The threat of COVID-19 has reduced since the height of the pandemic in 2020, largely thanks to the UK’s vaccination programme. This has helped to minimise the spread of the disease and lessened the severity of its symptoms. But as the colder seasons begin, the chance of infection increases and your residents will need a booster jab to help keep them safe. Here’s what you need to know to be prepared for the Autumn vaccine at your care home.
What is the Autumn covid booster?
The rollout of the UK’s covid vaccination programme has enabled restrictions to be eased in wider society, as well as in care homes, with research published in the British Medical Journal showing that countries with higher vaccine coverage had a more than 80% reduction in death rates compared with largely unvaccinated countries. To continue safeguarding vulnerable residents’ wellbeing, the decision to give care home residents a further booster jab this Autumn was made by the Joint Committee on Vaccination and Immunisation (JCVI).
The booster jab will be given to those who are at higher risk of becoming severely ill from covid to protect them during the colder months. Colds, viruses and flus spread a lot quicker during Autumn and Winter, making it especially important to keep care home residents protected in these seasons. The booster jab will help add another layer of safety for vulnerable residents as the temperature drops.
Who is eligible for the Autumn covid booster?
The Autumn booster vaccine programme is still in its early days, with more details published in September. The JCVI’s publication indicates that both care home residents and staff will be eligible, meaning it will be important to encourage care home staff to also ensure they are protected. It is important to note that this will not be a mandatory action for compliance, but it is highly recommended to help reduce the potential for new infection spreading in care homes.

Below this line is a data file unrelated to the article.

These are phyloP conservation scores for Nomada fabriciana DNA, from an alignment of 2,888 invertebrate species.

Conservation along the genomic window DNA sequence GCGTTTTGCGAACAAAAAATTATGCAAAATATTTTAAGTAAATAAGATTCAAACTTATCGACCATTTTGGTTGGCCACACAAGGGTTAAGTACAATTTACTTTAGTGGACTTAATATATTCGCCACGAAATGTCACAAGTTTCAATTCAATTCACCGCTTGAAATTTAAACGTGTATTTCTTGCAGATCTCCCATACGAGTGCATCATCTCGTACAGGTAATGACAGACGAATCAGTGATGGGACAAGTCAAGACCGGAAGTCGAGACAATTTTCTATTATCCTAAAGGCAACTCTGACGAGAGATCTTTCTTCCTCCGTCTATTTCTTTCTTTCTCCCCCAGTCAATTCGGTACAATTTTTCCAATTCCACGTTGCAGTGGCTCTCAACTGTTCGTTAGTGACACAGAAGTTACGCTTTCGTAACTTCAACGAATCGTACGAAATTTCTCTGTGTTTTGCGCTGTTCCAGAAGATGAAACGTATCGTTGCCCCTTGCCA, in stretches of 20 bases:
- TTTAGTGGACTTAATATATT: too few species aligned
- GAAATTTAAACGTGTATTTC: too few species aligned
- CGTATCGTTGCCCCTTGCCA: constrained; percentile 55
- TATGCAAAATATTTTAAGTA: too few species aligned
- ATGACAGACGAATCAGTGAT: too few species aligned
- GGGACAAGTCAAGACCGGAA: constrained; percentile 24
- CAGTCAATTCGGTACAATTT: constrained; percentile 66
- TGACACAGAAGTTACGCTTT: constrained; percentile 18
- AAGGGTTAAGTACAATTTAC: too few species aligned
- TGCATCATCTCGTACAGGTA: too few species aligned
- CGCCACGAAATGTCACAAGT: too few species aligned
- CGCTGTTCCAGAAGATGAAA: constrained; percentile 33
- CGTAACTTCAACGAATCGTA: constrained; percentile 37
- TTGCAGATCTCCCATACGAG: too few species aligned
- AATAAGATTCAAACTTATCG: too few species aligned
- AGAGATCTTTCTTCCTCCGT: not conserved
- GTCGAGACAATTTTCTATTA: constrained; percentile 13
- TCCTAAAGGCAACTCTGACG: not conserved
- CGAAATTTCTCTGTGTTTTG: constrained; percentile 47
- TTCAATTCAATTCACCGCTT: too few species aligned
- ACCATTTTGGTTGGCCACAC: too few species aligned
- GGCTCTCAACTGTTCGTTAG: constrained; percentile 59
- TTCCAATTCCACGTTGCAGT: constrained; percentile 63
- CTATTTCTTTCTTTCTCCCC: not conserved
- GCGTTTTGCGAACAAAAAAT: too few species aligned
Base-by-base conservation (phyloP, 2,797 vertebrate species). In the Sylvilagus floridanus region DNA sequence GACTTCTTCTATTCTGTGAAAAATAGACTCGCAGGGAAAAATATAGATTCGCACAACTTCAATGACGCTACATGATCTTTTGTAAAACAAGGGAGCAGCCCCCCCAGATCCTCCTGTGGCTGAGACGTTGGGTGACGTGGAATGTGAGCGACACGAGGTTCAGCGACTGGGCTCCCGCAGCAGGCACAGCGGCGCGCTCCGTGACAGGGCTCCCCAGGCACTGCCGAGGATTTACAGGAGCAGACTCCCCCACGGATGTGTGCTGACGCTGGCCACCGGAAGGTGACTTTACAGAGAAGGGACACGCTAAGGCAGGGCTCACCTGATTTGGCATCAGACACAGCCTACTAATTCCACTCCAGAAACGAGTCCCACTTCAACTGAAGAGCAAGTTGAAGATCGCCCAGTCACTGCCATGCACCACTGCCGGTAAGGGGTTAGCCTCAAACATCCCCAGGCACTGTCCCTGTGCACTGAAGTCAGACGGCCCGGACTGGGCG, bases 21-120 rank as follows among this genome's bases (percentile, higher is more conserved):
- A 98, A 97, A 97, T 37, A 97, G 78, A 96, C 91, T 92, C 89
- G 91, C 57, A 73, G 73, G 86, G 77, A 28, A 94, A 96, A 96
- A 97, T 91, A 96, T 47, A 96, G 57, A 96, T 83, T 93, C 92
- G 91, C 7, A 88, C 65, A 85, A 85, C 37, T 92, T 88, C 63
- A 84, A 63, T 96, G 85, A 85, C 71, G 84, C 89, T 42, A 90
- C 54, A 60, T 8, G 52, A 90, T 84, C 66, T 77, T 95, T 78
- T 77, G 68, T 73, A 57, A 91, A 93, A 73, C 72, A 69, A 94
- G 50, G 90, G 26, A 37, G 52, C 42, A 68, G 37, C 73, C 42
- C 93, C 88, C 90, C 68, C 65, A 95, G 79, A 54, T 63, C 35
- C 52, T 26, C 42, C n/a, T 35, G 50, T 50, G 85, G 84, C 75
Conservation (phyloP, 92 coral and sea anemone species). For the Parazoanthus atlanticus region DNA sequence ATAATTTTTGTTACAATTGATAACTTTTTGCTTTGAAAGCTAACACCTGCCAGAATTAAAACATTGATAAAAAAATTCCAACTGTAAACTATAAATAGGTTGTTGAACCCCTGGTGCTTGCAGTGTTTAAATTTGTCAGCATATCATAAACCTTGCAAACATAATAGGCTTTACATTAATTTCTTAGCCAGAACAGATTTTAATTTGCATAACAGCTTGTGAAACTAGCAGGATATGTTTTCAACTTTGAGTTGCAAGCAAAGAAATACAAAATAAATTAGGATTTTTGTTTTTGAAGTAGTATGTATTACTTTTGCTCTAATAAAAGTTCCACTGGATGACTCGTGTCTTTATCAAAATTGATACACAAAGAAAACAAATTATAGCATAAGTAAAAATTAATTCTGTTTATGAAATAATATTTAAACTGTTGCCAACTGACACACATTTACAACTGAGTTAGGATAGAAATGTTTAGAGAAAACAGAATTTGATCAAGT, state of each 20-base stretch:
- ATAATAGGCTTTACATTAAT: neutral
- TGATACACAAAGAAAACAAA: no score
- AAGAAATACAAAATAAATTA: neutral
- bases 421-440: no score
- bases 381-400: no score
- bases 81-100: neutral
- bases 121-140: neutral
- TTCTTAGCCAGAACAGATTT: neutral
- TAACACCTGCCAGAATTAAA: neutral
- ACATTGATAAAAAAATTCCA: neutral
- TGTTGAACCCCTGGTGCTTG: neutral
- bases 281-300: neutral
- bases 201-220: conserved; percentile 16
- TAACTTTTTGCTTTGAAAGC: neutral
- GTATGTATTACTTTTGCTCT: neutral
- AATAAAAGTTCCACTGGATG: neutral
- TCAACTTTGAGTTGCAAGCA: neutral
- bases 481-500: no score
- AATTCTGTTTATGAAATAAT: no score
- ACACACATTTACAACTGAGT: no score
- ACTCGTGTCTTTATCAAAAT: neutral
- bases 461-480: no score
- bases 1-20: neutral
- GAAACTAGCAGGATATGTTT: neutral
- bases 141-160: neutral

The JCVI has indicated that if there is a shortage of COVID-19 vaccines, priority will be given to the clinically vulnerable first, with care workers in second preference.
Which vaccine will care home residents be given?
The UK made headlines this year for being the first country to approve a bivalent COVID-19 booster. It is an updated version of the Moderna vaccine, which targets both the original covid strain, as well as the Omicron strain — which is less severe in symptoms but more contagious. The new Moderna vaccine was given the go-ahead by the government’s independent advisory body, the Commission on Human Medicines, after undergoing clinical trials and scientific scrutiny.
It is not yet confirmed whether the bivalent Moderna vaccine will be used in the Autumn booster campaign, but a top-up of the original booster jabs will also be effective in protecting care home residents, care workers and visitors.
How to prepare your care home for the booster
There are four main ways to prepare your care home for the COVID-19 Autumn booster:
- Gather consent. The JCVI has requested for care homes to begin asking for consent from residents and staff now to streamline the booster programme when it starts. In some cases, you may have a resident who does not have the mental capacity to give their own consent and will need a best interests decision from a responsible party.
- Create a space. It’s a good idea to allocate a specific area for the vaccine to be administered in your care home and practice the process with staff so that they can help residents on the day. Full guidance on preparing staff for the booster can be found, here.
- Review clinical records. Before any group medications, it’s important to ensure you have residents’ NHS numbers and have reviewed their records, checking for allergies or exemptions. This has likely been carried out with previous vaccinations, but it should be repeated to avoid any potential issues.
- Keep GP Practice staff and any clinical workers at your care home informed of what steps are being taken. Residents’ families should also be notified, so they’re aware of what is being administered and when.
If you need help preparing for the vaccine booster, or with establishing better Infection Prevention and Control measures in your care home, please get in touch.